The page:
It seems inherent that immigration stories must revolve around flight from a home country – due to war, political injustice, threat of death, wretched conditions that force a person to seek a better life, or the desire to achieve the American Dream. There is none of this in Talk Thai. Sukrungruang’s parents left Thailand enticed by jobs. He writes, “Most Thai immigrants viewed America only as a workplace. America provided jobs. America provided monetary success. America provided opportunities Thailand couldn’t.” No harrowing tales of escape or of the horrors left behind. Not even a real desire to be here: “My mother often joked that she started packing for home as soon as she arrived in Chicago in 1968.” This kind of immigrant story, then, must settle around some sense of “the other” – the outsider – and the day-to-day struggles of not fully belonging. And in America, this is easy.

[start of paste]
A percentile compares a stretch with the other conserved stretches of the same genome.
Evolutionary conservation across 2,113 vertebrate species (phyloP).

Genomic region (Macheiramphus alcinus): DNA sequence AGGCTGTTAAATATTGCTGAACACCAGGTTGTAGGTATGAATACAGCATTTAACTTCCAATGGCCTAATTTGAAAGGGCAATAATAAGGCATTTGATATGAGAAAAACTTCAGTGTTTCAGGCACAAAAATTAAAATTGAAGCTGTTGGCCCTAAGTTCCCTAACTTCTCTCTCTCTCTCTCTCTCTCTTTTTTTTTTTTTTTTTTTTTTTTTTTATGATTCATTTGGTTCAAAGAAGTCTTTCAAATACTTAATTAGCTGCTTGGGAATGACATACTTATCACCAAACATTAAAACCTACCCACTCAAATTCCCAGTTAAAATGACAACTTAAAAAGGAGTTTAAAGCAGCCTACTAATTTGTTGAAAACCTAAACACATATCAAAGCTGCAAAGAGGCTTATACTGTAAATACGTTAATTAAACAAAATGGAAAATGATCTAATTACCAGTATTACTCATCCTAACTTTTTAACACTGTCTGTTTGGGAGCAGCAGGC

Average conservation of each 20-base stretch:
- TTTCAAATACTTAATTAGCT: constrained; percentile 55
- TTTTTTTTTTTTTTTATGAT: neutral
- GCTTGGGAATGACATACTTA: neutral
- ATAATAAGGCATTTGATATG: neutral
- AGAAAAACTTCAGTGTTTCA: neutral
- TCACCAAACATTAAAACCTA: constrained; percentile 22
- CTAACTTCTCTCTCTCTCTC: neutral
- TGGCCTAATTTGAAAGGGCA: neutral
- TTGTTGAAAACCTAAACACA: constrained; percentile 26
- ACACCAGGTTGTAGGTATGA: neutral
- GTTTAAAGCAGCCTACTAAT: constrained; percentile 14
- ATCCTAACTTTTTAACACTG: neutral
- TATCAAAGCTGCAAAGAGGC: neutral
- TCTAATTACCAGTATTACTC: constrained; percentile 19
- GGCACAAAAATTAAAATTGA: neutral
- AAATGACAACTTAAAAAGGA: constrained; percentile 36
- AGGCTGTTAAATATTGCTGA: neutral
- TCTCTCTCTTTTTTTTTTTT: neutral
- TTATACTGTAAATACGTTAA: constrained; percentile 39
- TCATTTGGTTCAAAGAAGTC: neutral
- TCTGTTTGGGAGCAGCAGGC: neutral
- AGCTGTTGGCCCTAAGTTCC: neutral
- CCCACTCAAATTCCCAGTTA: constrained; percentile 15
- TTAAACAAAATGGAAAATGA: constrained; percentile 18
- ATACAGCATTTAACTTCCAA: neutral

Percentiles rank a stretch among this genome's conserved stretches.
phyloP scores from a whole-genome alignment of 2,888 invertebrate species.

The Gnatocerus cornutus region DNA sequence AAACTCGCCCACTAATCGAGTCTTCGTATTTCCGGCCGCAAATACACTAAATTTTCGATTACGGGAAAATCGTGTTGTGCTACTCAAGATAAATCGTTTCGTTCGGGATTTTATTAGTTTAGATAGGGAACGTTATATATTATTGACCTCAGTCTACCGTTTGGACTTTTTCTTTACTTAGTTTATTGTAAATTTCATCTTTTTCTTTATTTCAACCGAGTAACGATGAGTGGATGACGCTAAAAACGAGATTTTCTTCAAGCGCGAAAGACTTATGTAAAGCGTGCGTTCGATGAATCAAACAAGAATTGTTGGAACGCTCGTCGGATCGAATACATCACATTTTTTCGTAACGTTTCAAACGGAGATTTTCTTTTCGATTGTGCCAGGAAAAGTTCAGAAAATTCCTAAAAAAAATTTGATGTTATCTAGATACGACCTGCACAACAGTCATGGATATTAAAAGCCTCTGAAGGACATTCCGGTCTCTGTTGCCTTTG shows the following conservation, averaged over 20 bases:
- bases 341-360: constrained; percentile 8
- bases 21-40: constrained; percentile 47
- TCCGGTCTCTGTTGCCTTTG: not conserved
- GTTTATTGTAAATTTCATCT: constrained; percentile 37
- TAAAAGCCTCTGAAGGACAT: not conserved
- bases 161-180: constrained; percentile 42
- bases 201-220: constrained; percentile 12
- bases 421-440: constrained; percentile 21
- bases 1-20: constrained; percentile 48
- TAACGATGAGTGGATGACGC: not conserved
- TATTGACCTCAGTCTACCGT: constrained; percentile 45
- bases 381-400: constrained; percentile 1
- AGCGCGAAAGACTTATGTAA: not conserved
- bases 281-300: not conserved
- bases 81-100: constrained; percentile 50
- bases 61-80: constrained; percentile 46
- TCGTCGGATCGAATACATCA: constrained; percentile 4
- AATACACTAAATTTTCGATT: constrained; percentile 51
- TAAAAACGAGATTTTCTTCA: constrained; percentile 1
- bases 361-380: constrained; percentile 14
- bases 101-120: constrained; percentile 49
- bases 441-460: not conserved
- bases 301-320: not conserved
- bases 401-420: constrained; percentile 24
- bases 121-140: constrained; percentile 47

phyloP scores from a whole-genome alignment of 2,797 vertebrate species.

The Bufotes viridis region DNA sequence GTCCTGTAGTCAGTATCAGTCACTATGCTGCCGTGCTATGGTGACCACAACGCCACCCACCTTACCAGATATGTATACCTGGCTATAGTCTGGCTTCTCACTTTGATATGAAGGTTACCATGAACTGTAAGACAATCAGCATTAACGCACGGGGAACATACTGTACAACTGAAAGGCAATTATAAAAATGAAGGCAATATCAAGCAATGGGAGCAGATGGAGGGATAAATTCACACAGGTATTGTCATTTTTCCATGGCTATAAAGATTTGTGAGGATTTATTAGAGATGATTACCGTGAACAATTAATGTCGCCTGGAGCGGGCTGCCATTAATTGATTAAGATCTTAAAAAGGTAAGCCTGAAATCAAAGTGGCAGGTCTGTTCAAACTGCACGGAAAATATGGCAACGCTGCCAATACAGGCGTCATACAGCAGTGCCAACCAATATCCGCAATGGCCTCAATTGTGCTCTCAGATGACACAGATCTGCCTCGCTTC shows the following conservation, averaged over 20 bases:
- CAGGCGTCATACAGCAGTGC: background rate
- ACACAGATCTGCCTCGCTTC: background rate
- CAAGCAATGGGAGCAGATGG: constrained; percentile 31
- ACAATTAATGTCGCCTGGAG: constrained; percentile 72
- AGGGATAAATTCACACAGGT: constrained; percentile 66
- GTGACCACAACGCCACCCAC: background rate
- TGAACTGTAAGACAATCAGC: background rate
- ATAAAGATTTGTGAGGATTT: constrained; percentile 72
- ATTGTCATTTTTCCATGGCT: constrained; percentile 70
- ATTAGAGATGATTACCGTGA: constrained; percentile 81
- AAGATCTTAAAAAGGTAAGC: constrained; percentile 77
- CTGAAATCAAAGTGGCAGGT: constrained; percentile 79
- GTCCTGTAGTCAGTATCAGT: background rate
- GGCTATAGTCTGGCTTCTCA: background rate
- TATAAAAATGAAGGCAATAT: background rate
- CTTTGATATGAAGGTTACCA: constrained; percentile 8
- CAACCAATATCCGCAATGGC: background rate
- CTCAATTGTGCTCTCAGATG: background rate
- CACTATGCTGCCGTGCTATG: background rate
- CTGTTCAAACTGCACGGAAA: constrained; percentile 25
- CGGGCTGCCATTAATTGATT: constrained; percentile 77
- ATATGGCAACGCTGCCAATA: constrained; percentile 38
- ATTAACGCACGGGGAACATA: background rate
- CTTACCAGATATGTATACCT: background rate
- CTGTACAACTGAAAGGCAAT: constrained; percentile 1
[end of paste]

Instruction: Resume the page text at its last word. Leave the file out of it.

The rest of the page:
The sense of being an immigrant is strong for Ira, who yearns to find his public place to belong in a strongly patriotic American culture of the 80s, while at home, adhering to family Thai traditions, including his mother’s list of house rules, for which the final rule is: “Remember, you are Thai.” But immersed in American pop culture – “I consumed television. I practiced my English by reciting lines from sitcoms and TV shows: ‘Here’s Johnny’; ‘What you talkin’ ‘bout, Willis?’; ‘To the moon, Alice.’ I sat a foot away from the screen and sang commercial jingles. Oh, I wish I were an Oscar-Mayer wiener. That is what I’d truly like to be. Cause if I were an Oscar-Mayer wiener, everyone would be in love with me.” – Ira senses this pulling away from his cultural heritage before he even fully understands what it is, who he is, or who his family is: “I told my aunt I wanted to be white. I wanted to be farang.”